The Handley Page Halifax's four Bristol Hercules XVI radial engine gave the 65,000lb (fully ladened) Halifax a maximum speed of 282 mph at 24,000 ft but in an emergency, the British heavy bomber was capable of limping home on just two operational engines. For short distances, it could even stay aloft on one but would rapidly lose speed and height.
Anything could happen to a Halifax’s engines during a mission.
Hits from anti-aircraft flack or enemy fighter attack could result in fire, loss of fuel, coolant or oil stopping an engine dead in its tracks - endangering the entire aircraft and crew.
It did not even have to be the result of enemy action - many Halifax engines failed through overheating, component failure or any number of maintenance issues and it fell to the aircraft’s Flight Engineer to ensure each functioned at their optimum settings - all the way to the target and all the way home again.
To assist with this, all four Bristol engines were equiped with an independent fire suppression system that could be triggered from the cockpit should a fire break out in an engine bay.
Once triggered, the failed engine could be effectively turned off, with the remaining engines taking the load and although the Halifax’s speed would start draining off and with it a loss of height, many aircraft still returned home with one or two silent power-plants.
Whilst the first priority of the Flight Engineer was to quickly extinguish an engine's fire - closing its fuel lines whilst increasing RPM on the remaining engines to compensate for its loss, another critical task was to decrease the drag on the aircraft from its now, stationary propeller/s.
Ordinarily, a Halifax’s four propellers faced forward at right angles to drive air backwards producing thrust but with an engine stopped, that ‘open’ propeller position suddenly created enormous drag on the airframe.
To compensate for this, the Halifax was equiped with four Engine Propeller Feathering Switches mounted on the pilot’s overhead panel.
When pressed, a stationary propeller would be automatically rotated to turn edge-first into the airstream reducing drag and perhaps ensuring the Halifax gained those extra precious miles it needed to reach home safely.
Some aircraft lost all four engines, forcing the pilot to push the nose down to maintain flight speed and hoping to glide as far as he could to enable the crew to safely bail out or to find an open field or clear stretch of water for a controlled crash landing.
It’s interesting that the ‘Red Top’ Handley Page Halifax Propeller Feathering Switches are unique amongst British bombers as they are a US designed and manufactured component that was installed in the B-17 Flying Fortress unlike the Feathering Switches found on the Avro Lancaster Bomber and De Havilland Mosquito.
Some sources have put this anomaly down to the fact that the Halifax came into operational use in 1939, well before the Avro Lancaster and at a time prior to the US entering the war in Europe.
Through the negotiated US ‘Lend Lease’ program, the US were able to seemingly maintain their neutrality by supplying aviation components to the British Air Ministry.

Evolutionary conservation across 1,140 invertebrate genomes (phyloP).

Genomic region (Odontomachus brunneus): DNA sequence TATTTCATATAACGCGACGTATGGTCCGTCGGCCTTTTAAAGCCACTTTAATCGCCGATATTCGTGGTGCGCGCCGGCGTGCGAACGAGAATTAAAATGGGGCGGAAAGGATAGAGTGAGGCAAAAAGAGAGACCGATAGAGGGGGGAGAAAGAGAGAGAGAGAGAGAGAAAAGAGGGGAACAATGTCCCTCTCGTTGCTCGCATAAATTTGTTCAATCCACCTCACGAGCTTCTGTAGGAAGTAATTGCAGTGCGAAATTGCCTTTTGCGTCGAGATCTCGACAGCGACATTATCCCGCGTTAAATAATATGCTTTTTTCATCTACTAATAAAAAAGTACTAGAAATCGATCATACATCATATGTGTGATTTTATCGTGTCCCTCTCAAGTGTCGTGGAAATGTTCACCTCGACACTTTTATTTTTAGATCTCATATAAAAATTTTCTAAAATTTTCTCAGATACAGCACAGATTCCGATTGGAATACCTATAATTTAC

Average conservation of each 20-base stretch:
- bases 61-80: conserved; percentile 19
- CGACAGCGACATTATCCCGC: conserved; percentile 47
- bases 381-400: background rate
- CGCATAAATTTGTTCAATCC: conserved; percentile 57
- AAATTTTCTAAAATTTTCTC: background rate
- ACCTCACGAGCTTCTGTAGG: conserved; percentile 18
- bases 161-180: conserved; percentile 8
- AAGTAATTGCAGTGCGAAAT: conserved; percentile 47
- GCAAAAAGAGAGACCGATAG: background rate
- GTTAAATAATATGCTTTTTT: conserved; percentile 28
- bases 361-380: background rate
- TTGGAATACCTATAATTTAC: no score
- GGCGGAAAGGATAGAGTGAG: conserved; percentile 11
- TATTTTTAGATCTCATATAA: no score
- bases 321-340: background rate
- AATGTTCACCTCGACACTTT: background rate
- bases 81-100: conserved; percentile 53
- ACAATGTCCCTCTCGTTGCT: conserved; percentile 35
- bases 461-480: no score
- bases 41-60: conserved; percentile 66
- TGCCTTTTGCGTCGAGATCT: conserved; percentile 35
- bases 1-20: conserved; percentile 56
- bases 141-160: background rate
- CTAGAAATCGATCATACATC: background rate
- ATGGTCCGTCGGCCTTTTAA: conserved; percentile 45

As a consequence, many of the early British fighters and bombers had US manufactured components such as the US designed Radio Altimeter System found on USN torpedo bombers such as the Douglas SBD Dauntless and Grumman TBF Avenger but also found on the British Coastal Command Bristol Beaufighter and Short Sunderland.
With the production of the more advanced Avro Lancaster, uniquely British Feathering Switches were installed that included an internal warning light in the knob which was integrated into the aircraft’s Engine Fire Suppression System. These were also installed in the De Havilland Mosquito
This original ‘Red Top Propeller Feathering Switch is a rare and significant artefact of one of Britain’s most iconic heavy bombers - the Handley Page Halifax.
The Feathering Switch is fully functional and depresses in on its spring as designed.
What a special gift for the aviation enthusiast in your life! - An original, WWII Halifax ‘Red Top’ Propeller Feathering Switch mounted in its 100yr old Mango Wood Display Stand with engraved plaque, printed and laminated Fact Sheet plus a highly detailed, custom built Scale Model of this iconic British Bomber, perched atop its magnetic display arm!
This Halifax Instrument comes complete with detailed Scale Model, Mango Wood Stand & Plaque plus Printed Fact Sheet featuring photo of instrument in the aircraft cockpit.
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Your Handley Page Halifax 'Red Top' Propeller Feathering Switch, Original Recovery Curios Warbird Collectable includes:
- Highly detailed hand-built and airbrushed 1/72 plastic scale model of the aircraft.
- Original Warbird instrument
- Hand-crafted and beautifully finished 100yr, Far North Queensland Mango Wood display stand
- Detailed, 2-sided, printed and laminated Instrument Fact Sheet detailing aircraft and instrument
- Removable Magnetic Display Arm
The heavily detailed scale model is available with wheels & flaps up or down and bomb bays open or closed. Upon order placement you will receive an email asking for your preferred configuration.
Your complete Recovery Curios Original Instrument Collectable is securely packed and delivery normally takes between 3 - 4 weeks approx.
Did you fly, crew or maintain a Halifax or have a friend, colleague or family member who did? Check out our PERSONALISED ORIGINAL INSTRUMENT COLLECTABLE OPTION here.